As solicitor general of the United States, Elena Kagan argued in front of the Supreme Court that the federal government had the constitutional authority to ban certain political pamphlets. She also strongly implied that some political books, if they were partisan enough, could also be censored.
Kagan’s extraordinary claims emerged during the second oral argument of Citizens United v. Federal Election Commission, the campaign finance case made famous by President Barack Obama when he publicly excoriated the justices for their ruling during his State of the Union address. The president alleged that Citizens United would allow corporations to subvert the political process with their economic power. In fact, the case concerns the fundamental political liberties of all citizens. The true stakes were dramatically revealed in the two rounds of oral argument heard by the Court.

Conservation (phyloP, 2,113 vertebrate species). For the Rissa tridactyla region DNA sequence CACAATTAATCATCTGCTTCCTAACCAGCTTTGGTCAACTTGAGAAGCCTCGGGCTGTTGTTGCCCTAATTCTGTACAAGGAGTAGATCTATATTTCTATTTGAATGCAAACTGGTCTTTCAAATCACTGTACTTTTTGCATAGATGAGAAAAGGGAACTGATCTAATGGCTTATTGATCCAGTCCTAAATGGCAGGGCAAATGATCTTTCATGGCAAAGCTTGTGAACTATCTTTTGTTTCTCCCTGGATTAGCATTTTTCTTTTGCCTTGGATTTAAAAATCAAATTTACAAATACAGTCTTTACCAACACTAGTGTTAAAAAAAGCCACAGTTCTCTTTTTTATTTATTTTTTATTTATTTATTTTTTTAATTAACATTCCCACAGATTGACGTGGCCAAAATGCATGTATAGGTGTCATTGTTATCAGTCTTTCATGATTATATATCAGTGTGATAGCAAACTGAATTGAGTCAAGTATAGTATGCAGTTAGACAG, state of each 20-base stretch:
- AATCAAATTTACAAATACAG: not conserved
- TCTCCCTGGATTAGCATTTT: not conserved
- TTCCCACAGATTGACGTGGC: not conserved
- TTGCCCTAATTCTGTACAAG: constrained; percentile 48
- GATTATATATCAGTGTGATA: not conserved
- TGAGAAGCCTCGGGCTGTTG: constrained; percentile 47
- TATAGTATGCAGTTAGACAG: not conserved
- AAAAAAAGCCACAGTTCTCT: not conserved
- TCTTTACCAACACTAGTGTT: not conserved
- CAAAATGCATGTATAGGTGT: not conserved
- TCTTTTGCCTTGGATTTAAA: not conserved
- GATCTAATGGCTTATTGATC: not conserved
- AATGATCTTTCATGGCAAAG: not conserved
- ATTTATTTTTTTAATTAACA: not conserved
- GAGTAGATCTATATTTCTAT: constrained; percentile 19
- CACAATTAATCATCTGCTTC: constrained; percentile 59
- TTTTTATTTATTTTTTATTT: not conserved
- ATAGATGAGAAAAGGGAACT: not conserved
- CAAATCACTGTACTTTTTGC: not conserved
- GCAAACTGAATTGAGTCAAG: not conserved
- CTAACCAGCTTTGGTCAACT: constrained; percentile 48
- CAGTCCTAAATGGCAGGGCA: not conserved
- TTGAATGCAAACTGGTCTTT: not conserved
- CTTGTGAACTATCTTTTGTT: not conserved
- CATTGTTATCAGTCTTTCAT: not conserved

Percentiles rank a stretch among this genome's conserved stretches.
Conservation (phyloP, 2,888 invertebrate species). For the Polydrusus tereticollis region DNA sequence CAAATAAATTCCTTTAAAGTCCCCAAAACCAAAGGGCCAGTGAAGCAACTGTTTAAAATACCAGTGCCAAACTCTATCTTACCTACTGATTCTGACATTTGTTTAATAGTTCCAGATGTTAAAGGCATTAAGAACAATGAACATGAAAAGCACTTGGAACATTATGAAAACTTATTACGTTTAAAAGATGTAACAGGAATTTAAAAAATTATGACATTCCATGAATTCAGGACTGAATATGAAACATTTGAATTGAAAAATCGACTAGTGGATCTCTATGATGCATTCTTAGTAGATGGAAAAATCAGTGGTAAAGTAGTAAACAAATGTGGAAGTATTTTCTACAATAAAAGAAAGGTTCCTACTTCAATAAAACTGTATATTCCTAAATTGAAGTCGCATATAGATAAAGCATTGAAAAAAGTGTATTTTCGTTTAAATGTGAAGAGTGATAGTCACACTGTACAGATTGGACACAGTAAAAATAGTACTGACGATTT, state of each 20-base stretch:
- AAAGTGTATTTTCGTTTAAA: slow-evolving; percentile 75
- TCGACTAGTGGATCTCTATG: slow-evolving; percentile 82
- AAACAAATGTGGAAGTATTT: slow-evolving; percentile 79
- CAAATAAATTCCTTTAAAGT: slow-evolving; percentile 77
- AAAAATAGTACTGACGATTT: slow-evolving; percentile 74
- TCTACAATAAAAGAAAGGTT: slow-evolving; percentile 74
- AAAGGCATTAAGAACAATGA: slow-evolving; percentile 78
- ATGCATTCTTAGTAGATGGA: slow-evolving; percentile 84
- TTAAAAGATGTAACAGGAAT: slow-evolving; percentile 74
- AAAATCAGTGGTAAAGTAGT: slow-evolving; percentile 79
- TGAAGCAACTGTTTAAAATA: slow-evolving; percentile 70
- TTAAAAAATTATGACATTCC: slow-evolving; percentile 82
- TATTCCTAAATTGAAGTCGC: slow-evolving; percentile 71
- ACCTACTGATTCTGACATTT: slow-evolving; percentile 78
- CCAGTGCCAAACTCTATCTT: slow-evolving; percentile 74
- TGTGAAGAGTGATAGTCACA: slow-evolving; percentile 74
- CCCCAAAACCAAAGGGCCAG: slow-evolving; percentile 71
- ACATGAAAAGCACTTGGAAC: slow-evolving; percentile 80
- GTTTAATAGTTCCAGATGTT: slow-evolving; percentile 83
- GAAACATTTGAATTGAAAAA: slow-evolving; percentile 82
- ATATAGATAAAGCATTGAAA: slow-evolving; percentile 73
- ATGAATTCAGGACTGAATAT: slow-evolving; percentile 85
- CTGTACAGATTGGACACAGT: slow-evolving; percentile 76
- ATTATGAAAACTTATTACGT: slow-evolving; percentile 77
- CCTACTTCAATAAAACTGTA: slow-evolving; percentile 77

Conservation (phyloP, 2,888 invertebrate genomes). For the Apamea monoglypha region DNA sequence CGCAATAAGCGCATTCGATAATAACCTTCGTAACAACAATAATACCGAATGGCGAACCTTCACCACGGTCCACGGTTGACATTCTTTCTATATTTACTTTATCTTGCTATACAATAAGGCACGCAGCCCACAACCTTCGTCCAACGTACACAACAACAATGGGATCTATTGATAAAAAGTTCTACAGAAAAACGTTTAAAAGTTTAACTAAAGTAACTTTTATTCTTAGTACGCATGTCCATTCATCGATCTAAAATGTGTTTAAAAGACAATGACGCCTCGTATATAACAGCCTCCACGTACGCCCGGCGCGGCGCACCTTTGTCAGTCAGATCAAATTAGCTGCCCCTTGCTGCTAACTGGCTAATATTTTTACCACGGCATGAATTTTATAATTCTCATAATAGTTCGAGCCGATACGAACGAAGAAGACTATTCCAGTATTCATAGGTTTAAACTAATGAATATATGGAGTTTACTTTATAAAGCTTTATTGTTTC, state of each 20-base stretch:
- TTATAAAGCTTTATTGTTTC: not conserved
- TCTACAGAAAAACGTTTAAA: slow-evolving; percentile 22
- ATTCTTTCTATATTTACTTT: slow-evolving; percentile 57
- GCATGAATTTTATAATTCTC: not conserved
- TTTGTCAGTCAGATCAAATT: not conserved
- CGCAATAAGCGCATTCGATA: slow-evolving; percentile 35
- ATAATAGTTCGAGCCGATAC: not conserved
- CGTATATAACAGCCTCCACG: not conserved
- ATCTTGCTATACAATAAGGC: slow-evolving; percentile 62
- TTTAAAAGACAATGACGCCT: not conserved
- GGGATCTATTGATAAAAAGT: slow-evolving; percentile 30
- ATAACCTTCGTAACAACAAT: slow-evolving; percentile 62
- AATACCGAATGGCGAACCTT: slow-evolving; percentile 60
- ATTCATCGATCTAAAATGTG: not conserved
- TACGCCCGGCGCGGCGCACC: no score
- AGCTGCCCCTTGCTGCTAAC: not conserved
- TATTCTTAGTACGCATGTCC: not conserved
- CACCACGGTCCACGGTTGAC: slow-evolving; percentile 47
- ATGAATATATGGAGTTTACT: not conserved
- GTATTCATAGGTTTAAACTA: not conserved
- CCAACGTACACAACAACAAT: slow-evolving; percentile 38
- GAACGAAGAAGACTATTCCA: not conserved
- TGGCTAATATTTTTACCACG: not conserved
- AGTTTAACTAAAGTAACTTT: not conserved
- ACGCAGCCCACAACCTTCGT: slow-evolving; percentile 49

In the first argument before the Court, on March 24, 2009, Kagan’s deputy, Malcolm L. Stewart, represented the government by arguing for the constitutionality of a statute prohibiting corporations and unions from spending funds from their general treasuries to advocate the election or defeat of political candidates. The justices subjected Stewart to a series of stark hypothetical situations testing the extent of the censorship power that the Obama Administration viewed as constitutionally permissible.
For example, Stewart was asked by Chief Justice John Roberts what would happen if a corporation were to publish a 500-page book discussing the American political system which concluded with a single sentence endorsing a particular candidate. Kagan’s deputy answered that such an endorsement would constitute “express advocacy” and therefore the corporation could only fund the publication of the book through a political action committee. “And if they didn’t, you could ban it?” asked the chief justice. “If they didn’t, we could prohibit publication of the book,” Stewart replied.
Read More: By Daniel Shuchman, Reason
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